If you’ve lost track of time and space, stumbling about in a calendar-less COVID-19 coma, the recent explosion of fireworks, sending shuddering dogs into under-the-bed mode, might have alerted you to the sudden appearance of the Fourth of July.
As so many traditional Independence Day activities and formal fireworks displays have been canceled due to the virus, let us be illuminated by some little-known July Fourth history. On July 2, 1776, the Continental Congress voted for independence from Britain. Two days later the Declaration of Independence was signed — at least by a few. It went on for weeks. John Adams believed July 2 should be the celebrated date, so adamant was he, that he refused to attend July 4 activities the rest of his life in protest. He wrote to wife, Abigail, that the day would be feted by succeeding generations, including “Pomp and Parade, Games, Sports, Guns, Bells, Bonfires and Illumination from one End of this Continent to the other.” He was certainly right; except we have thankfully nixed the guns part. Massachusetts was the first state to make July 4 a state holiday in 1781. The U.S. Congress declared it a federal holiday in 1870, but it was not until 1941 that it became a paid holiday for federal employees.
Americans have always whooped it up on the holiday. There are 150 million hot dogs consumed, enough to stretch from sea to shining sea — or D.C. to L.A. more than five times. Joey Chestnut scarfed down 74 wieners in buns in 10 minutes to win the National Hot Dog Eating Contest held on the holiday. In Boston this year, fireworks use has increased 5,000 percent. They even formed a task force to deal with it. Maybe folks have something to worry about when you consider what happened in Maine in 1866. One firecracker was said to have started the Great Portland Fire, which burned 1,800 buildings, killing two and leaving 10,000 homeless. In those days, before modern medicine, toy guns used in July 4 celebrations killed more people than fireworks did. Their “blank” cartridge bullets pierced the skin, causing tetanus. In 2017, the US recorded 12,900 fireworks injuries with eight deaths; 67 percent occurred in the few weeks before and after July 4. It is also the Numero Uno holiday for beer sales.
Presidents John Adams, Thomas Jefferson and James Monroe all died on the Fourth of July, and Calvin Coolidge was born on that day. Zachary Taylor did not die on the Fourth but celebrated it by eating cholera-tainted fruit which killed him a few days later. One World Trade Center in NYC is 1,776 feet high in honor of 1776. On July 4, 1795 Paul Revere and Sam Adams (now more famous for beer than history) laid the cornerstone for the Massachusetts State House and buried a time capsule containing a 1652 shilling, some newspapers and a silver plate engraved by Paul. It was opened in 2014. In 1915 future Supreme Court Justice Louis Brandeis tried to kick off a new take on the Fourth, Americanization Day, reshaping the holiday around immigrants and American culture — it didn’t catch on, but clearly he was ahead of his time. Poor Cal Coolidge, whose birthday was that day, in 1924 spent it by his son’s bedside. His son had played tennis, sockless, and developed a blister, causing sepsis and death three days later.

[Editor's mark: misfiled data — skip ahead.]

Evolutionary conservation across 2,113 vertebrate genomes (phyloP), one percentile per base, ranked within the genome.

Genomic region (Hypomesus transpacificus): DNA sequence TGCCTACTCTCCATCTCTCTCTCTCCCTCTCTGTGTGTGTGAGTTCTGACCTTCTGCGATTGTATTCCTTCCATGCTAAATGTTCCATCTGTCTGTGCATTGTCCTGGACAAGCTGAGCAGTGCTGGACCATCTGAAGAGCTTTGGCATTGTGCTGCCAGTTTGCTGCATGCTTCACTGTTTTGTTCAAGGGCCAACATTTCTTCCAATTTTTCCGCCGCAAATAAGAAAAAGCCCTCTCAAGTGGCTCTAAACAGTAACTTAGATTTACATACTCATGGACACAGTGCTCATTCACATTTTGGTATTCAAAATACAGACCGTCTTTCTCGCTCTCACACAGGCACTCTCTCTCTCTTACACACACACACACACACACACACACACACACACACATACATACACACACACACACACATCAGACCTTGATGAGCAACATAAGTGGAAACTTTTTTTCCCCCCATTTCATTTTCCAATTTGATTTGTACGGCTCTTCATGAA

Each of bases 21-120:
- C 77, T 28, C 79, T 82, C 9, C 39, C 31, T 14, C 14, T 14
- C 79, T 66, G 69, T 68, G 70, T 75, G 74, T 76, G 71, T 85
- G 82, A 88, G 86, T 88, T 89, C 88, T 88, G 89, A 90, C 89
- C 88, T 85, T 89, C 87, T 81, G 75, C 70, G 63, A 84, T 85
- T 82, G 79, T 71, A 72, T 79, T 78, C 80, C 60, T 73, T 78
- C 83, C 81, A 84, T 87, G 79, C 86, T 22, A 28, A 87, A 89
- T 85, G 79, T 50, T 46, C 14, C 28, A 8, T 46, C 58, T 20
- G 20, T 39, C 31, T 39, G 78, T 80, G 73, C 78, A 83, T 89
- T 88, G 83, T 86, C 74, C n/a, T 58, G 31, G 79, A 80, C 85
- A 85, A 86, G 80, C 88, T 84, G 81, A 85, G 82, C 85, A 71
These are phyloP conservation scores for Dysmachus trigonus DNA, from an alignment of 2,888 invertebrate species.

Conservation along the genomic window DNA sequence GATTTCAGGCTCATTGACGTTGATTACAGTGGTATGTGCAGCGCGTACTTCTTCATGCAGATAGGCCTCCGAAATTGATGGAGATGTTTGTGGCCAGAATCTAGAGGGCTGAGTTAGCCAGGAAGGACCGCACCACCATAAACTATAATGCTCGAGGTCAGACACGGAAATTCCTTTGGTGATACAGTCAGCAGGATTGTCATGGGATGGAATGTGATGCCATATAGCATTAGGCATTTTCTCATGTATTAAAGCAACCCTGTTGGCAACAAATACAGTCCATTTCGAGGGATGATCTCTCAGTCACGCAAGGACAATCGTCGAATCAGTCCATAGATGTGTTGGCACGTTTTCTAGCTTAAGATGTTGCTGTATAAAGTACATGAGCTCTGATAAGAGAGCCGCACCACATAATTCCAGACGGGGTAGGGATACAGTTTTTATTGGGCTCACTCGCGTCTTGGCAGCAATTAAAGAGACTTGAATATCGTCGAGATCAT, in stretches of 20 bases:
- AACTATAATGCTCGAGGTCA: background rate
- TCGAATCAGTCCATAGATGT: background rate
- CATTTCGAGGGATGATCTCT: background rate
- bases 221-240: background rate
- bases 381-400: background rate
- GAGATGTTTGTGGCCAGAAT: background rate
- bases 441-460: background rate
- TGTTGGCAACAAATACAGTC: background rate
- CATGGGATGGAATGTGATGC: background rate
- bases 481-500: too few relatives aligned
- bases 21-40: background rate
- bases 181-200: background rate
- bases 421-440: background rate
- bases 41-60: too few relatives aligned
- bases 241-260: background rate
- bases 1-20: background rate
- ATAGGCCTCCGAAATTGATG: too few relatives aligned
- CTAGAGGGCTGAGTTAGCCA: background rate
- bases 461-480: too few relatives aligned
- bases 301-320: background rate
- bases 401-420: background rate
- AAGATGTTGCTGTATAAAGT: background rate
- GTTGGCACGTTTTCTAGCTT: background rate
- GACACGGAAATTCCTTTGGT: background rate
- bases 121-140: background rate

July 4 is also the day any new additions to our flag were introduced. We have flown 27 versions of the Stars and Stripes since it was conceived, but the history of the last design is worth noting. In 1958, Bob Heft, an Ohio high school student, was given an assignment by his history teacher to make a flag, anticipating that Alaska and Hawaii might become states. He redesigned it in 12½ hours, with the stars in five rows of six and four rows of five. The teacher gave him a B-. Bob protested the grade and his teacher countered with the comment, “If it makes it to Washington, I’ll consider changing your grade.” For two years Bob called and wrote to the White House and his State Representative. By 1960 the two states were officially recognized, and Bob got a call from President Eisenhower that his design had been chosen over 1,000 others. He spent July 4, 1960 celebrating at the White House and yes, his teacher did raise his grade to an A. Bob went on to become a professor and mayor of a small town. He also designed a 51-star flag which he gave to his State Representative before he passed away in 2009 — just in case.
We have come a long way since 1776. People are still injured by fireworks, but we, at least, have procedures and medications to help. There are compassionate leaders among us who encourage embracing diversity, but strive for a common union, and we still have young people who won’t take no for an answer when they believe in themselves and a higher purpose. So, recent grads, do not let others define you, figure out who you are, how you can strengthen your community of humanity and let’s keep making this rowdy, ragged bunch of us Americans better, so we can be prouder each year we hoist the flag to celebrate the Fourth of July.